Thu January 9, 2014
In Oregon’s Wine Country, Family Holds Onto Oak Tradition
The Northwest wine industry has grown tremendously over the last few decades.
That’s had a big economic impact but that growth has also changed the region’s landscape.
In Oregon’s Willamette Valley, you don’t see a lot of oak trees anymore. Spacious oak savannas have been replaced by farms and vineyards.
Devan Schwartz reports on one family holding onto an old oak tradition, despite the odds.
Economists are predicting a global wine shortage, and that means demand for Northwest grapes will only grow.
In Oregon’s Willamette Valley, over 90 percent of native oak habitat has been leveled. A lot of it has been replaced by long, lucrative rows of grapevines.
But the Deumling family stakes its claim not on wine but on oak trees.
The family owns 1,300 acres northwest of Salem. They manufacture wood flooring from sustainably harvested oaks. By thinning the trees, they hope to maintain forest health.
That’s Ben Deumling. He says there’s an expanding market for local hardwoods, but oaks grow slowly. They take decades to mature and the oldest trees—legacy oaks—live for hundreds of years.
On this cold morning, snow clings to oak branches and to grapevines on neighboring properties.
The fact is: oaks may never provide the same income as wine. But Deumling says it’s not about the money.
Ben Deumling: “I think a lot about legacy, and I think about the legacy that my dad and my mom have instilled in me, to have an appreciation of this place.”
Ben Deumling’s father, Dieter, worked as a forester for German landowners. In 1996, his father died of cancer. Ben’s mother, Sarah, had been a stay-at-home mom. But, without hesitation, she asked to be trained in forestry. Like her husband, Sarah learned a technique called—
Sarah Deumling: “Naturgemaese Waldwirtschaft—roughly translated as nature-based forestry, which tries to manage a forest as closely as possible as the way nature would.”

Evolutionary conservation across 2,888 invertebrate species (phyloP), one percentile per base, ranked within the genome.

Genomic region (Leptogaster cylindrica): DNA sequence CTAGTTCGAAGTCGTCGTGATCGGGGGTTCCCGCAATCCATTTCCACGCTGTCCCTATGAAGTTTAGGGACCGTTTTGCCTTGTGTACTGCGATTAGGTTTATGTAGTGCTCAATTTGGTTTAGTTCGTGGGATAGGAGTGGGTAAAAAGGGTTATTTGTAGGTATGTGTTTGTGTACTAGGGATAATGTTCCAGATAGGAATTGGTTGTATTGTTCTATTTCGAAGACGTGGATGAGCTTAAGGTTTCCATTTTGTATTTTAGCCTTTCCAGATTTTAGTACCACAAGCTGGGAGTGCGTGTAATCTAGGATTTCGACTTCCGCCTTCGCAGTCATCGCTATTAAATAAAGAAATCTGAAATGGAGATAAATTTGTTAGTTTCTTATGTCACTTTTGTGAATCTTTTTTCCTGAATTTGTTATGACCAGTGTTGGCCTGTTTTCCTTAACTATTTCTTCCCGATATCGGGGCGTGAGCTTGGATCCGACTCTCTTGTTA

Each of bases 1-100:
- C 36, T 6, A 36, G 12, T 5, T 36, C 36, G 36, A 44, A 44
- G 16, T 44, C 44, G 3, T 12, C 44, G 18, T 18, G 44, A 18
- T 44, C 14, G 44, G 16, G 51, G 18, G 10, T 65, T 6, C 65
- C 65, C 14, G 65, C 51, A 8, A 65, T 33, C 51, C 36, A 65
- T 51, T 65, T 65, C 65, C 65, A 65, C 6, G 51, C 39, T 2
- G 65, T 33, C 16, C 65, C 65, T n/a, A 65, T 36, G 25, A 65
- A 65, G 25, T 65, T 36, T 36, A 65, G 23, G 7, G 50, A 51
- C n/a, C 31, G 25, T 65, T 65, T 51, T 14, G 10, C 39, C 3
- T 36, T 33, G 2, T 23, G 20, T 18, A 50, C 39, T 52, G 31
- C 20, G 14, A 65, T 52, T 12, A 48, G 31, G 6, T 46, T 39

When the Germans eventually decided to sell their land in Oregon, the Deumling family secured as many acres as they did by promising to maintain the oak habitat.
Sarah says she’s glad they did. A timber company bought three other parcels and soon gave the land a permanent makeover.
Sarah Deumling: “The timber company clear-cut all three the next summer, every blinking tree, and two of those three parcels are now vineyards.”
Sarah Deumling says she feels like she too is continuing her husband’s legacy. And even her six-year-old grandson is now showing interest. He recently asked if he was old enough to use a pruning saw.
But the trend lines are clear. Ben Deumling just hopes vineyard expansions don’t mean further loss of oak habitat.
Ben Deumling: “We’re down to the point where we have so little of our oak left that we shouldn’t be converting more of that last five percent into other uses.”
Some of the best grape-growing lands are also home to federally protected species—like butterflies.
Fender’s Blue Butterflies are endangered. They are no longer found on the Deumling’s property. But they thrive on a nearby wildlife refuge.
Sarah envisions butterfly habitat someday stretching from the refuge to their home.
Sarah Deumling: “Long term, it’s interesting to think of creating a corridor of patches of oak between here and there. They need to be reintroduced.”
Entomologists say butterflies are a good gauge of an ecosystem’s health—like a 21st Century canary in the coal mine.
In eastern Washington’s wine-growing regions, native butterflies are already being reintroduced.
And some Oregon winemakers are doing the same. Emily Gladhart recently certified her family’s winery with the National Butterfly Association.
Emily Gladhart: “Butterflies are beautiful, and many of us have childhood memories of chasing butterflies.”
In fact, a nature trail crosses Gladhart’s vineyard—Winter’s Hill. She says visitors can walk through a legacy of oak trees, grapevines, and butterflies.